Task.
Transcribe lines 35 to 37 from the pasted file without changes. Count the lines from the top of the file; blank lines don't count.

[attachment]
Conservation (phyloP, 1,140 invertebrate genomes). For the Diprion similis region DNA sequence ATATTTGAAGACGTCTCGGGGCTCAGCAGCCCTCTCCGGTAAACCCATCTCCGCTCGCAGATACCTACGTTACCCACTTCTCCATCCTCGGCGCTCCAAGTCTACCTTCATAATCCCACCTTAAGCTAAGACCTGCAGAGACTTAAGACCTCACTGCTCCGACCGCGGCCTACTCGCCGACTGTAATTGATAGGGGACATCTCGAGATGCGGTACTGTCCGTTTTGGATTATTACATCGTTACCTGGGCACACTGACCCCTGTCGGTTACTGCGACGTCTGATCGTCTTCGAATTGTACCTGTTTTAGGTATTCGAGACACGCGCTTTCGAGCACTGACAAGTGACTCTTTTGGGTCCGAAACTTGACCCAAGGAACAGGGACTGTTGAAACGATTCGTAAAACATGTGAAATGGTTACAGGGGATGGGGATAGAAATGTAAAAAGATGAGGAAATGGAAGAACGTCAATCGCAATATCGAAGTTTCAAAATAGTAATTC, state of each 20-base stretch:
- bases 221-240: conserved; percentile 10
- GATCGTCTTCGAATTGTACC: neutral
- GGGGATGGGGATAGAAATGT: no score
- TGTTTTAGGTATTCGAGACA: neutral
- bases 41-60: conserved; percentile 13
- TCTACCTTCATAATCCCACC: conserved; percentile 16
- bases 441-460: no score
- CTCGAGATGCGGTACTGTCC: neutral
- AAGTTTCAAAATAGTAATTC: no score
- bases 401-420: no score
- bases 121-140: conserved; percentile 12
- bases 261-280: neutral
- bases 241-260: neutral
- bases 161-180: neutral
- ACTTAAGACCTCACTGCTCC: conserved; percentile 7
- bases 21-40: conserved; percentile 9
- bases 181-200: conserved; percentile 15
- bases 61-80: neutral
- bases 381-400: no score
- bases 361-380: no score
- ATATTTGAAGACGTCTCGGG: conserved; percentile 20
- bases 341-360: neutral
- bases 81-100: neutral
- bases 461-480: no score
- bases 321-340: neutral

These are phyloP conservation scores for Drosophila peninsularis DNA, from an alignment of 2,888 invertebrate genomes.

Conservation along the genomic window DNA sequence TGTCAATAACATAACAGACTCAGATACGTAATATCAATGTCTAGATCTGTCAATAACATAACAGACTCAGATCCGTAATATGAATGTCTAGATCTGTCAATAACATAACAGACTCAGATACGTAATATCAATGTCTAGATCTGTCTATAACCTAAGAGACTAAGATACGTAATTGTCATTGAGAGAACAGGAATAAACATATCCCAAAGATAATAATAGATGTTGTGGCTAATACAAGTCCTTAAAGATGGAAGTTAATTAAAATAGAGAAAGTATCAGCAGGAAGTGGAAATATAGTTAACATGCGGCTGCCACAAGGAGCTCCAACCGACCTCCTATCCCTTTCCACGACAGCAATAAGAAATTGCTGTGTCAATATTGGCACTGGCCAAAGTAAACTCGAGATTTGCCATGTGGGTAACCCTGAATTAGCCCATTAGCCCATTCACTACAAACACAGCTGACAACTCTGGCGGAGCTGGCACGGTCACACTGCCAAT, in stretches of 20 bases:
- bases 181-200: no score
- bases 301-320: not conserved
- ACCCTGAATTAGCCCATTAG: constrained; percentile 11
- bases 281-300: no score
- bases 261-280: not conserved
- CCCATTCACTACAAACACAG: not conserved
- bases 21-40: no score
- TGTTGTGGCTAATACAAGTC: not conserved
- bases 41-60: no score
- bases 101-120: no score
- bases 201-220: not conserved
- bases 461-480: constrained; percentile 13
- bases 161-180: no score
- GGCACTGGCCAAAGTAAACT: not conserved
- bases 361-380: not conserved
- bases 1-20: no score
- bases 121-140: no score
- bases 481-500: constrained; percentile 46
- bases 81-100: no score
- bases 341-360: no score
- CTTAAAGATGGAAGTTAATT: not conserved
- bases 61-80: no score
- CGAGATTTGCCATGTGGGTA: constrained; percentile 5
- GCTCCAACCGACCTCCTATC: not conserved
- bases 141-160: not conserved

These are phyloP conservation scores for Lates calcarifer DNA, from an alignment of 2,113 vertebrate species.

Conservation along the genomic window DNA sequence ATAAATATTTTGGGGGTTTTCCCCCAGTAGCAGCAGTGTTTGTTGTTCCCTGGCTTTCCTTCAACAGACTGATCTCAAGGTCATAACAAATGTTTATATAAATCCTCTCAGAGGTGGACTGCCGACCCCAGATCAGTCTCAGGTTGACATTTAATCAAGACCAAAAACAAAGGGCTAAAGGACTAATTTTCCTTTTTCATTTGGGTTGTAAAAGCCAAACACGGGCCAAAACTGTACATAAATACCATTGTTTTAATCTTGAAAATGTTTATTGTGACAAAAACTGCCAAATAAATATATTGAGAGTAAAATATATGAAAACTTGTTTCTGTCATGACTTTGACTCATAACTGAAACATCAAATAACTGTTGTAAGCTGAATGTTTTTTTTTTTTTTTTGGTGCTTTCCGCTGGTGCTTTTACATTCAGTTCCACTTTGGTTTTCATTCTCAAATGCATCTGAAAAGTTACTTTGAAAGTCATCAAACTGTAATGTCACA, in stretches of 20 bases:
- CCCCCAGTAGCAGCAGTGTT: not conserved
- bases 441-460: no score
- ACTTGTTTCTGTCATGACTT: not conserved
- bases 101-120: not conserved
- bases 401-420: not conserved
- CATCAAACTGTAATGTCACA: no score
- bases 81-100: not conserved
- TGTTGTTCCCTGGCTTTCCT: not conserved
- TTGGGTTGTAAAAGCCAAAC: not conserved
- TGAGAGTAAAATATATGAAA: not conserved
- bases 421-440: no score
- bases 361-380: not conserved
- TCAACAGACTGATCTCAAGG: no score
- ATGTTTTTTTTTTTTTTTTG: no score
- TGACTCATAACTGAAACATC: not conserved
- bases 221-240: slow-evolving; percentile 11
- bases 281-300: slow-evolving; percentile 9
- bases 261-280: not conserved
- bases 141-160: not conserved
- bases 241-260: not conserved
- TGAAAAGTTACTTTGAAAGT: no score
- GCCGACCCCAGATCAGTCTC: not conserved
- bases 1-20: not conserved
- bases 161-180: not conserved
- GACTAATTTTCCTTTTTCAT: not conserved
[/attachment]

- bases 21-40: no score
- TGTTGTGGCTAATACAAGTC: not conserved
- bases 41-60: no score